Perks of Starting with a Pistol
Starting with a pistol can be a great idea because the government is slow. Right now, it’s taking somewhere over 250 days for someone to process your Form 1 and cash your check. Maybe those artsy tax stamps are individually hand painted by Keebler elves? Whatever the reason, you’re going to have to wait a long time before you can convert your pistol into an SBR so you might as well get some use from it.
If you have a functional pistol, you can start acquiring the parts for your rifle, just don’t install any of them until you get your tax stamp. To be clear, there’s a potential gotcha here. It’s important to have the functioning pistol if you intend to start acquiring the parts for an SBR. If you have all the parts required for an SBR but don’t have parts to make a pistol, some ornery fed might assume that you have an unregistered SBR and that you just keep it disassembled. You won’t be able to prove that you’re using it as a pistol in the meantime if you don’t have any of the pistol parts on hand.
One more thing. If you start with a pistol, you can legally convert it to a rifle at any time you like with no paperwork or tax stamps. Pistols are legal, and rifles with 16-inch barrels and overall length of 26 inches are legal, so there’s no problem converting your pistol to a rifle.
Start with a receiver and parts
You can buy a lower receiver and make it into anything you want, provided you get the tax stamp first if you intend to build an SBR from the ground up. Don’t go off and buy all the SBR parts and stick them in a drawer until your tax stamp comes in. Just having all the gear to make an SBR before your application is approved can run you afoul of the law as we just discussed.
There’s one more thing to know regardless of which method you choose. You’ll need to have your receiver engraved with your name or the name of your trust and your city and state. Since you are “manufacturing” a firearm, you need to do like the big boys and stamp your identification.
Bag all the confusion and use a “fake” SBR
If you want something that has some rifle attributes but is smaller, and you don’t want to mess with any of the three scenarios we just discussed, you can just build or buy a rifle-caliber pistol. Unless you’ve been in a 24-hour news cycle induced coma the past couple of years, you’ve probably heard about pistol braces.
These devices were originally invented to help people shoot an AR-15 safely and effectively using one hand. Whether from amputation or injury, there are lots of folks who would want to do this, and the solution is pretty nifty. A pistol buffer tube has a rubber or plastic attachment that either wraps around the firing hand forearm or at a minimum, braces it, to help stabilize what is otherwise a heavy and unwieldy pistol.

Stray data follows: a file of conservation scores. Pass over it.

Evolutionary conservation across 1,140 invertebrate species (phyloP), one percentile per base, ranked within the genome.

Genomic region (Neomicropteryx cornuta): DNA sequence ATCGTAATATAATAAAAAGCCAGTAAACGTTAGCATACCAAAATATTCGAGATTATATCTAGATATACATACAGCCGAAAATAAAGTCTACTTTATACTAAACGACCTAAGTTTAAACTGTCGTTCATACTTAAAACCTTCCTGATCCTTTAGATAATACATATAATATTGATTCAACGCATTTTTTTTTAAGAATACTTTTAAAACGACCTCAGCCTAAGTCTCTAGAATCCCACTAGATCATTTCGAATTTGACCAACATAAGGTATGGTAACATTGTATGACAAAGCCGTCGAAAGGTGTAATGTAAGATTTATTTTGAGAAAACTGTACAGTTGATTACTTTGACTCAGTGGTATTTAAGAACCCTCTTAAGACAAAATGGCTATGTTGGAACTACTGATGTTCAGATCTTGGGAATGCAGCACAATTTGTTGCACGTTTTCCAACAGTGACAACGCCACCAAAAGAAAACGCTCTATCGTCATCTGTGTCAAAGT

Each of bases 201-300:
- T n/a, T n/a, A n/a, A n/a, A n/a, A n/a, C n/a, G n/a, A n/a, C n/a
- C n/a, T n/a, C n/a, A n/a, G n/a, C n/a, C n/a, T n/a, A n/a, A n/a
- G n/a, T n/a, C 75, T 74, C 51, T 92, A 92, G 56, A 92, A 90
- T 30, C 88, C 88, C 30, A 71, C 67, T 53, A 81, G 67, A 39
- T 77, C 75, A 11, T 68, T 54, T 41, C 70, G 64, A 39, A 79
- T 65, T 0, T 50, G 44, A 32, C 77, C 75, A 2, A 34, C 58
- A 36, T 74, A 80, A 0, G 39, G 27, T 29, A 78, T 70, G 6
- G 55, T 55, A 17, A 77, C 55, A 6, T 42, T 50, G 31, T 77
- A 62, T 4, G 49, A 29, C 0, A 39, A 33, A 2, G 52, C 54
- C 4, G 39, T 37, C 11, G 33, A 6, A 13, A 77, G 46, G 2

Since you can rest just about anything against your shoulder, people quickly figured out that these braces make a reasonable substitute for a very short stock. Since the whole thing is a pistol, there’s no NFA process required. People who collect paychecks from the Treasury Department also figured this out and started to issue opinions on the matter.
First, they said, “No problem. As long as you don’t modify the pistol support from its original factory configuration, it’s not an SBR.” Later they said, “Hey wait a tic. If you hold this to your shoulder, you’ve modified the gun, and it’s now an SBR.” As of this writing, we’re in somewhat of a holding pattern. The ATF hasn’t sent anyone to jail for holding one of these to their shoulder, but it also seems like they’ve reserved the right to do so if they feel so inclined.
Whether you choose to use one of these pistol brace systems in a non-conventional way is up to you. There’s nothing with the word “law” behind it that’s clear on the matter, just a bunch of opinion letters, so you’re operating entirely at your own risk. User beware.
Here’s what I’m doing
I’ve got a C.O.P. integrated upper receiver and handguard from Aero Precision with a 7.5-inch barrel sitting on a shelf. While I might prefer a 10.5-inch barrel for 300 Blackout, it would be a shame not to give this one some tender loving care, right? So, the goal is to make this into a super-handy SBR, maybe even with a compact suppressor at some point.
Tips for Building
Given all the legal mumbo-jumbo we’ve just been through, what’s the best way to approach this build project? My patience isn’t nearly as boundless as the ATF’s turnaround time to issue tax stamps. Can I wait over 6,000 hours before even starting to gather and assemble parts for a nifty 300 Blackout SBR? That’s an easy answer. No.
So, here’s what I am doing. I’m going to make a legal AR-15 pistol, chambered in 300 Blackout using the 7.5-inch Aero upper assembly. That step requires no federal permission slips other than passing the standard NICS background check when I buy the lower receiver.
Once I have the lower receiver and know the serial number, I’m going to file a Form 1 application to build an official SBR using that receiver. I can get it engraved with my information in any of the 6,000+ hours that I’ll be waiting on my shiny new tax stamp. By starting with a fully functional pistol, I’ll avoid any risk of having only parts on hand that can be used to build an SBR. Better yet, I’ll have a fully functional pistol to use while I wait for my permission slip.
On the downside, I’ll ultimately need to buy two receiver extension buffer tubes. The pistol tubes are different, and for legal reasons, I wouldn’t want a rifle tube on there anyway until the tax stamp comes back. When I have my stamp, I’ll be able to install a rifle tube at which point I’ll have an extra pistol tube. They’re not that expensive, so it’s no big loss. Maybe I’ll use it for a future project.
Now I wait. And wait. And wait.